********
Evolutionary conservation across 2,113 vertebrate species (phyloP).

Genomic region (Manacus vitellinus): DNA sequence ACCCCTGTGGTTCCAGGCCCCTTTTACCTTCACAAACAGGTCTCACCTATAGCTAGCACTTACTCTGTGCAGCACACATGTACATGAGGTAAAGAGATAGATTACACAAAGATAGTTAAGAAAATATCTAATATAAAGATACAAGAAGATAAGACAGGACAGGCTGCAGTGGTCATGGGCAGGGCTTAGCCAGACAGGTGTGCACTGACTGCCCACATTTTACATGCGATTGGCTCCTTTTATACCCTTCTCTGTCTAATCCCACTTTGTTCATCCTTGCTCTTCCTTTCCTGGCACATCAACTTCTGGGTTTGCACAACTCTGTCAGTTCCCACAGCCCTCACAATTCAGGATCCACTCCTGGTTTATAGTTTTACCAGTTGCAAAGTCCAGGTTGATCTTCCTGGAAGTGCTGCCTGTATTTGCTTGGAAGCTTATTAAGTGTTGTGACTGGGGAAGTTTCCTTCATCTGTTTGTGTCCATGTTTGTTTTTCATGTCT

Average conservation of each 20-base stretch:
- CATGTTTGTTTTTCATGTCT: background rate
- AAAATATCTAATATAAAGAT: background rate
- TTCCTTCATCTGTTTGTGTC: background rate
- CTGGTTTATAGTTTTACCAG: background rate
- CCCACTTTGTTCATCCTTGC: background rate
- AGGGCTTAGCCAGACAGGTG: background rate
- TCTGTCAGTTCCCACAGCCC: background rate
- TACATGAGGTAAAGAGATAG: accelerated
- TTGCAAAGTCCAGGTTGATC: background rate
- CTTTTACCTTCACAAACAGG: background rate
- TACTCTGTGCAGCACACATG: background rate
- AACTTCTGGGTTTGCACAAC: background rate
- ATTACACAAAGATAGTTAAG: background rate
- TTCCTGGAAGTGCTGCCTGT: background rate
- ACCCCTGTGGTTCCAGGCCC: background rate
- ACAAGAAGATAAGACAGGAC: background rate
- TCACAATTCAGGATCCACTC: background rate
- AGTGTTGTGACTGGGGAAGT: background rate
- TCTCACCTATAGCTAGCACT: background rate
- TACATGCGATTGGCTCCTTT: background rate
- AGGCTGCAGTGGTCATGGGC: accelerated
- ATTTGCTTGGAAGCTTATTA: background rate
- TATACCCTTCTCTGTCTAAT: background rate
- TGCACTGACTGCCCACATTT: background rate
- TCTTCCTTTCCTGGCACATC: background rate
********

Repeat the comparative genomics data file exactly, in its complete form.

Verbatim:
Evolutionary conservation across 2,113 vertebrate species (phyloP).

Genomic region (Manacus vitellinus): DNA sequence ACCCCTGTGGTTCCAGGCCCCTTTTACCTTCACAAACAGGTCTCACCTATAGCTAGCACTTACTCTGTGCAGCACACATGTACATGAGGTAAAGAGATAGATTACACAAAGATAGTTAAGAAAATATCTAATATAAAGATACAAGAAGATAAGACAGGACAGGCTGCAGTGGTCATGGGCAGGGCTTAGCCAGACAGGTGTGCACTGACTGCCCACATTTTACATGCGATTGGCTCCTTTTATACCCTTCTCTGTCTAATCCCACTTTGTTCATCCTTGCTCTTCCTTTCCTGGCACATCAACTTCTGGGTTTGCACAACTCTGTCAGTTCCCACAGCCCTCACAATTCAGGATCCACTCCTGGTTTATAGTTTTACCAGTTGCAAAGTCCAGGTTGATCTTCCTGGAAGTGCTGCCTGTATTTGCTTGGAAGCTTATTAAGTGTTGTGACTGGGGAAGTTTCCTTCATCTGTTTGTGTCCATGTTTGTTTTTCATGTCT

Average conservation of each 20-base stretch:
- CATGTTTGTTTTTCATGTCT: background rate
- AAAATATCTAATATAAAGAT: background rate
- TTCCTTCATCTGTTTGTGTC: background rate
- CTGGTTTATAGTTTTACCAG: background rate
- CCCACTTTGTTCATCCTTGC: background rate
- AGGGCTTAGCCAGACAGGTG: background rate
- TCTGTCAGTTCCCACAGCCC: background rate
- TACATGAGGTAAAGAGATAG: accelerated
- TTGCAAAGTCCAGGTTGATC: background rate
- CTTTTACCTTCACAAACAGG: background rate
- TACTCTGTGCAGCACACATG: background rate
- AACTTCTGGGTTTGCACAAC: background rate
- ATTACACAAAGATAGTTAAG: background rate
- TTCCTGGAAGTGCTGCCTGT: background rate
- ACCCCTGTGGTTCCAGGCCC: background rate
- ACAAGAAGATAAGACAGGAC: background rate
- TCACAATTCAGGATCCACTC: background rate
- AGTGTTGTGACTGGGGAAGT: background rate
- TCTCACCTATAGCTAGCACT: background rate
- TACATGCGATTGGCTCCTTT: background rate
- AGGCTGCAGTGGTCATGGGC: accelerated
- ATTTGCTTGGAAGCTTATTA: background rate
- TATACCCTTCTCTGTCTAAT: background rate
- TGCACTGACTGCCCACATTT: background rate
- TCTTCCTTTCCTGGCACATC: background rate